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Liberty workers comp policyholder must pay up on premiums

Liberty workers comp policyholder must pay up on premiums

An employer that refused to pay additional workers compensation premiums after an audit showed it had more high-risk employees than initially estimated must pay $3.64 million in additional premiums, a federal appeals court ruled Tuesday.

Aviation ground services company Servisair L.L.C., which is now a subsidiary of Cheshire, England-based Swissport S.A. L.L.C., contracted with Liberty Mutual Insurance Co. for a guaranteed cost insurance policy in which the final premium would be determined based on an audit of Servisair’s payroll classifications at the end of the policy period. An estimated premium was created at the inception of the policy based on payroll numbers and classifications provided by Servisair’s payroll department, according to court documents in Liberty Mutual Insurance Co. v. Servisair L.L.C., now known as Swissport S.A. L.L.C., et al.

Liberty Mutual said Servisair significantly overallocated payroll to clerical employees, which is a considerably less expensive classification in calculating premium. At the conclusion of the policy period, actual numbers from Servisair showed a much greater exposure to more expensive job classifications and less exposure to the less expensive clerical classification, court records show.

Based on the more expensive classifications, Liberty billed Servisair for an additional $3.64 million in premium, which Servisair refused to pay, according to court documents.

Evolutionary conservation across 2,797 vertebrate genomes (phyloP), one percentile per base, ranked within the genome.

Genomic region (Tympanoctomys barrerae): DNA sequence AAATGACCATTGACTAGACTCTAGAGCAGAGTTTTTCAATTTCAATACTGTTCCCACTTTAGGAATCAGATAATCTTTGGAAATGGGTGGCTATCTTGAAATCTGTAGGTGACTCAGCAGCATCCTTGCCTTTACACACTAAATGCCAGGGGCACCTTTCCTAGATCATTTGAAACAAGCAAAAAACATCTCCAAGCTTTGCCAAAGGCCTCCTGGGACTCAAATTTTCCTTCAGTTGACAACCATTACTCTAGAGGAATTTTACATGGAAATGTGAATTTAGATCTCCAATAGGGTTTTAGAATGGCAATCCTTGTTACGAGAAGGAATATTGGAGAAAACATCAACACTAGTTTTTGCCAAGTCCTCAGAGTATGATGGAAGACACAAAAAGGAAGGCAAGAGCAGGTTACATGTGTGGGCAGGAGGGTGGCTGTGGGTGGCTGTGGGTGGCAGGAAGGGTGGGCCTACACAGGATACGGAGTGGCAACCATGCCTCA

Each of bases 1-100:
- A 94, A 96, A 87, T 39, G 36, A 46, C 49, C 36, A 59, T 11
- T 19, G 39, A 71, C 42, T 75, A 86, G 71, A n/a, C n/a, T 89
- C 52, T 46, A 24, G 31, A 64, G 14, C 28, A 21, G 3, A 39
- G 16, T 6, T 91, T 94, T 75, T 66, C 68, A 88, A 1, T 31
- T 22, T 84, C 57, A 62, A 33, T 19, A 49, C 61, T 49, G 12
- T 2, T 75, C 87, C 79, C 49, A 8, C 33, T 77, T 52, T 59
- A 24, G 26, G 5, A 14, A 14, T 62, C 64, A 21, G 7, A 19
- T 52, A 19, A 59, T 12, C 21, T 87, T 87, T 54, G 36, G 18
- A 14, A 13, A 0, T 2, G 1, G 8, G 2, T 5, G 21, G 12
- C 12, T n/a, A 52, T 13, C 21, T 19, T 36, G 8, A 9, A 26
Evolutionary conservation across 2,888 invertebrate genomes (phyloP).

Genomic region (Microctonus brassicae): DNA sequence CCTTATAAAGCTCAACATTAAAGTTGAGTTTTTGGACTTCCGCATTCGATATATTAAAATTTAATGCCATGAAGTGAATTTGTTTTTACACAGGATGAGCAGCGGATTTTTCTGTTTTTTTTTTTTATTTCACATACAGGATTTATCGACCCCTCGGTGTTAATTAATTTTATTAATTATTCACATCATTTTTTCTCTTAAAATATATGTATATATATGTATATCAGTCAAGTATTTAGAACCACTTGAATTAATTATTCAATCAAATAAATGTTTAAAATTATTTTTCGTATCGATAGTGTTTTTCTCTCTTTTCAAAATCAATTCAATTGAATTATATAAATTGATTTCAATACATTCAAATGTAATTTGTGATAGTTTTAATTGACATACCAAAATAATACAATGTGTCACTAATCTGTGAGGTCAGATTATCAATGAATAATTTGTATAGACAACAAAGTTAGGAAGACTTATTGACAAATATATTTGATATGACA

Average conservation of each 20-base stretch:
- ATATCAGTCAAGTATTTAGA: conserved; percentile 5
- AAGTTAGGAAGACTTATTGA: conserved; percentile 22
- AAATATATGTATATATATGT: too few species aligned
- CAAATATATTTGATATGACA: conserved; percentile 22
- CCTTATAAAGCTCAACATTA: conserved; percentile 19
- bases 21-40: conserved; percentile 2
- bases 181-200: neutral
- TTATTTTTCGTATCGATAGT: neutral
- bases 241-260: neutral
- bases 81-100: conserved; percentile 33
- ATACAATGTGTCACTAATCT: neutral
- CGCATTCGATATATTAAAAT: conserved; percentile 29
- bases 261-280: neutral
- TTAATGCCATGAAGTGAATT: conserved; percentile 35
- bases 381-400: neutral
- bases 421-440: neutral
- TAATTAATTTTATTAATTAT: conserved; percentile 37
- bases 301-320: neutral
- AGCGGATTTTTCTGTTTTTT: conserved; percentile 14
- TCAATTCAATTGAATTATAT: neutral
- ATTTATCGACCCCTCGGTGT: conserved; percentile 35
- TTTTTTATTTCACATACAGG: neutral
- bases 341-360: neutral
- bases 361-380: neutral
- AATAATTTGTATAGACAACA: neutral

The U.S. District Court in Houston granted summary judgment to Liberty in a breach of contract lawsuit brought by the company. Servisair appealed, arguing that the policy was a product of a mutual mistake about the premium calculations and that the policy’s premium calculation provisions were ambiguous.

A three-judge panel of the 5th U.S. Circuit Court of Appeals in New Orleans affirmed the District Court’s findings. The panel ruled that the mutual mistake argument was “easily dispatched” because if there was a mistake, it was Servisair’s alone.

“The magistrate judge concluded that the mistake was not material to the agreement because the policy clearly contemplated that the payroll classification numbers might be inaccurate and shifted that risk to Servisair,” the ruling said. “By its plain terms, the policy provides that Servisair is responsible for paying more than the estimated premium if the final premium exceeds the estimated premium. This is an open-ended obligation with no limit on the amount of additional premium Servisair might ultimately owe.”

In its second argument, Servisair claimed that Liberty had a certain profit goal in mind and should have readjusted its schedule ratings when calculating the final premium to achieve the profit goal it pursued in its estimated premium, according to court documents. The panel dismissed Servisair’s arguments that Liberty’s schedule ratings were ambiguous because despite being based on extrinsic evidence, they were clearly stated and agreed upon at the policy’s inception and were not changed at the time of final calculation.

“Servisair made a deal that, in retrospect, it did not like,” the court said. “That does not allow it to rewrite or avoid its obligations.”

Representatives for Swissport were not immediately available to comment.


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